Phase 2 runs from Nov. 16, 2022, through March 16, 2024, though the contractors must submit their deliverables by the end of 2023 to allow time for evaluation. There will be a midterm evaluation in June, according to Henrik Plym-Forshell, chief commercial officer for healthcare at BC Platforms, one of the contractors.

Zurich, Switzerland-based BC Platforms formed a consortium with Euformatics and Oncompass Medicine to pursue the two contracts they won together. This combined effort is called EU Onco-Platform, drawing from the names of the three companies.

The Graz-led buying coalition will provide feedback to the contractors on usability and on how well the technology can be integrated into routine diagnostic workflows, Zatloukal said.

The 11 new contracts cover what were supposed to have been four "lots": presequencing, sequencing, bioinformatics analysis, and integrated reporting. However, there were no sequencing awards because, according to Zatloukal, the buyers' group received just one application for the sequencing lot in Phase 2, and the European Commission requires at least two proposals for making awards in precompetitive programs.

Horizon 2020 requires that at least half of the R&D activities be performed in Europe, and most of the major sequencing firms are headquartered in the US. Zatloukal said he was "surprised" that UK-based Oxford Nanopore Technologies did not bid for an Instand-NGS4P contract, but noted that the program's tight timelines are more suited for small and medium-size enterprises than larger companies with bureaucratic decision-making processes.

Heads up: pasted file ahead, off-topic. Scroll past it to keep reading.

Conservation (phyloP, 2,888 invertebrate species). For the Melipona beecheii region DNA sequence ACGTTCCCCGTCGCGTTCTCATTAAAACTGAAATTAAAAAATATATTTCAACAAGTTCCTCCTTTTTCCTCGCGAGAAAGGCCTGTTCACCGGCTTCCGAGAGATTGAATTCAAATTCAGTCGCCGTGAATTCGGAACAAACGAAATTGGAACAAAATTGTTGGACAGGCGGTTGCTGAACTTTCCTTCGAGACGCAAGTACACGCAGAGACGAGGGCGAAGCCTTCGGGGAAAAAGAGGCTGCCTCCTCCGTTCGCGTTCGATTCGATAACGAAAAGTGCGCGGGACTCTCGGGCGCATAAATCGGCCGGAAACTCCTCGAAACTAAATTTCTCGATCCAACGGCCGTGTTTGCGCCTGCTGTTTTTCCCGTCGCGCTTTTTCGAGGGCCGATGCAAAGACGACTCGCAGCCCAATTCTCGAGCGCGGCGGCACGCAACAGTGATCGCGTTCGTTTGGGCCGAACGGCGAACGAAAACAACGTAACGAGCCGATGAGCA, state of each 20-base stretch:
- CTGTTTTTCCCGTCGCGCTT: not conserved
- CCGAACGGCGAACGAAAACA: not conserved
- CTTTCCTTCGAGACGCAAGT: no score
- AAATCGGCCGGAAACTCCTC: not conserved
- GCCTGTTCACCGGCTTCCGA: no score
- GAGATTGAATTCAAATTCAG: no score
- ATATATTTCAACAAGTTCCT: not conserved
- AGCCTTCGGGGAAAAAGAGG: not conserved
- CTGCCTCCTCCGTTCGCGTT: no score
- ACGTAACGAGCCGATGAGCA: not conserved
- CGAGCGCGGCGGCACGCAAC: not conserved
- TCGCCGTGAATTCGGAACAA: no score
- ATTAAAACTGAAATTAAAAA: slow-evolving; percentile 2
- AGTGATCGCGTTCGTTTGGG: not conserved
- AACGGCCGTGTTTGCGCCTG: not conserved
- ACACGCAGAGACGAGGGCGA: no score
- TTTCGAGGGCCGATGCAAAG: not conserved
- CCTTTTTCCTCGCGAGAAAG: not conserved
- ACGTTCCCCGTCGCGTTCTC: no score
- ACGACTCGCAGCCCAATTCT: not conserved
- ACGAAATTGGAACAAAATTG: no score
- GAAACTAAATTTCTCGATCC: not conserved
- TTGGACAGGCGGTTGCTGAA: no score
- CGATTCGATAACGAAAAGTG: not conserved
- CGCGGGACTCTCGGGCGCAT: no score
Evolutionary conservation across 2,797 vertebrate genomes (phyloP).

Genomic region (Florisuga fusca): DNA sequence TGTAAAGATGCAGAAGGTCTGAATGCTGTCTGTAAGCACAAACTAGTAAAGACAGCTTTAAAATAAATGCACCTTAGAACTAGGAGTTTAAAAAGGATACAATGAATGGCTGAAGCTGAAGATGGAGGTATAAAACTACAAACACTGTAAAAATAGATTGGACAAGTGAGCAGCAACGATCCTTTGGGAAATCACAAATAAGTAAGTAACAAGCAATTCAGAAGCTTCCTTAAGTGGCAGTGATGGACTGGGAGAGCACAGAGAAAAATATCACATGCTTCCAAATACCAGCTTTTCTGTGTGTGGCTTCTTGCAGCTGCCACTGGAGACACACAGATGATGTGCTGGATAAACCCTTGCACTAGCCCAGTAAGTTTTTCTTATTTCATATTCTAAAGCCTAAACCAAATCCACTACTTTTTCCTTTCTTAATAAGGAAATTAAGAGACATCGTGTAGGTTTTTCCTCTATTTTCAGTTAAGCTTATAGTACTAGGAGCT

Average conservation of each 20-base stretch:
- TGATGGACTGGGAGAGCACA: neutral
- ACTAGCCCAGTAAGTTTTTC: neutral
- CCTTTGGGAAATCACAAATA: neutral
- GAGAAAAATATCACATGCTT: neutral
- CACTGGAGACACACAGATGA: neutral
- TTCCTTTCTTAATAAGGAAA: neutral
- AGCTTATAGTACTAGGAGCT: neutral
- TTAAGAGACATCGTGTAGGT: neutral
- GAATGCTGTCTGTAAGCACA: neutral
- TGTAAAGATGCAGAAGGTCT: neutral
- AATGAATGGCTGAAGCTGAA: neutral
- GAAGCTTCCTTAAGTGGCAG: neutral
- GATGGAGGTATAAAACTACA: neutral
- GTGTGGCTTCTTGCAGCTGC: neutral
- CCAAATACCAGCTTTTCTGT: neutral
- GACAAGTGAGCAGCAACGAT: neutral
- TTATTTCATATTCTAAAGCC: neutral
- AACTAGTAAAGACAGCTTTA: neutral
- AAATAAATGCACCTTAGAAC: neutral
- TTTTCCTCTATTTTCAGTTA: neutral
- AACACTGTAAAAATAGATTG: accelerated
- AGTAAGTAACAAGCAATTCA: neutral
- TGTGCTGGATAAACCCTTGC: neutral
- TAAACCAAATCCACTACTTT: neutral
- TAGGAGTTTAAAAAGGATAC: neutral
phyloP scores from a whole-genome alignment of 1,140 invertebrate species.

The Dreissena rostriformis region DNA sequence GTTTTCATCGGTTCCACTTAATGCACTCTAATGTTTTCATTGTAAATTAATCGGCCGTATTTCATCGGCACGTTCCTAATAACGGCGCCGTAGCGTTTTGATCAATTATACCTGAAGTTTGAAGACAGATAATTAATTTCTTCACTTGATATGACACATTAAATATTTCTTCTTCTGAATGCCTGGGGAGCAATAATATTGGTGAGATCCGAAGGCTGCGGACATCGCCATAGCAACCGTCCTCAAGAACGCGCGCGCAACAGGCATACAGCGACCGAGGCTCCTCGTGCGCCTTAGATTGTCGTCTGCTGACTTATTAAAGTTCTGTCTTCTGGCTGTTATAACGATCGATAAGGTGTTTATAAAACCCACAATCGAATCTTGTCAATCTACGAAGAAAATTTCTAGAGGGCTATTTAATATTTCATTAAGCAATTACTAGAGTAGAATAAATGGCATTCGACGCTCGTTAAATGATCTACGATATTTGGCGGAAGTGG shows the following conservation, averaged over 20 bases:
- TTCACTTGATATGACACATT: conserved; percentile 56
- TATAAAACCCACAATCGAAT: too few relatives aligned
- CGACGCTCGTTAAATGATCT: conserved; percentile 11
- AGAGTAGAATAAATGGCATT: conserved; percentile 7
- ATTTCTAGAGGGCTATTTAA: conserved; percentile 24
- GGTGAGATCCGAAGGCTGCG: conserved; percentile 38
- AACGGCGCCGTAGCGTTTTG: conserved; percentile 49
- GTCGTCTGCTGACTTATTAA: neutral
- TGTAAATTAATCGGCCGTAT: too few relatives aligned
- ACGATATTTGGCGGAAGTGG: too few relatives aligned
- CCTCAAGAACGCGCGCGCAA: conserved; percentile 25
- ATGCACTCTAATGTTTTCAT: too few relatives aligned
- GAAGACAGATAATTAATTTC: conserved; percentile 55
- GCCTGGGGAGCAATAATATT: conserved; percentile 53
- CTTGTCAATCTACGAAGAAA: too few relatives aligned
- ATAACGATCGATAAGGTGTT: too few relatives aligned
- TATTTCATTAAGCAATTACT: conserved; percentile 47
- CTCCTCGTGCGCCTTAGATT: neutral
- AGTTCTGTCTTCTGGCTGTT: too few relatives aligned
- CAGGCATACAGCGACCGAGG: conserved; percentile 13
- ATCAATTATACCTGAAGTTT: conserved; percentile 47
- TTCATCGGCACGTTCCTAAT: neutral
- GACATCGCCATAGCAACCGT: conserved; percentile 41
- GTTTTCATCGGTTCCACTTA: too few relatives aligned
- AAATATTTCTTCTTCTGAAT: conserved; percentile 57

Zatloukal said that the seven hospitals already have sequencing platforms — largely from Illumina and Thermo Fisher Scientific — that are adequate for testing innovations in the other three Instand-NGS4P categories.

According to Johnson, Lot 3, the bioinformatics component, is about "providing information that relates to an appropriate treatment based on the molecular structure of the tumor" in hopes of moving toward targeted therapies and away from chemotherapy and radiotherapy as first-line options.

Lot 3 contains a fairly detailed set of requirements for Instand-NGS4P that Plym-Forshell described as "fairly stretched" compared to what the EU Onco-Platform partners have met before.

While the companies can build on top of existing technology to support the workflows the Graz-led group have called for, "lots of R&D is needed on top of what we already have as commercial products to make this happen," Plym-Forshell said.

Lot 4, which works in concert with Lot 3, deals with the delivery of clinical decision support — pharmacogenomic reports and other recommendations — to the point of care with an eye toward improving patient outcomes. "Although it is not expressly called out in the actual principles of the program, cost effectiveness has to be a part of the thinking as well," Johnson said.

Because informatics and integrated reporting are so intertwined, several of the awardees won contracts in both lots, including BC Platforms, Congenica, and the Centre for Genomic Regulation in Barcelona, Spain.

Under its two contracts, Congenica is building an automated secondary pipeline for variant calling and classification, then an automated reporting application to provide therapeutic guidance at the bedside.

Johnson said that Congenica has been working on the "foundational components" of a single application for precision medicine for some time, and will be offering an early-access program as soon as next month in hopes of a commercial launch by mid-2023.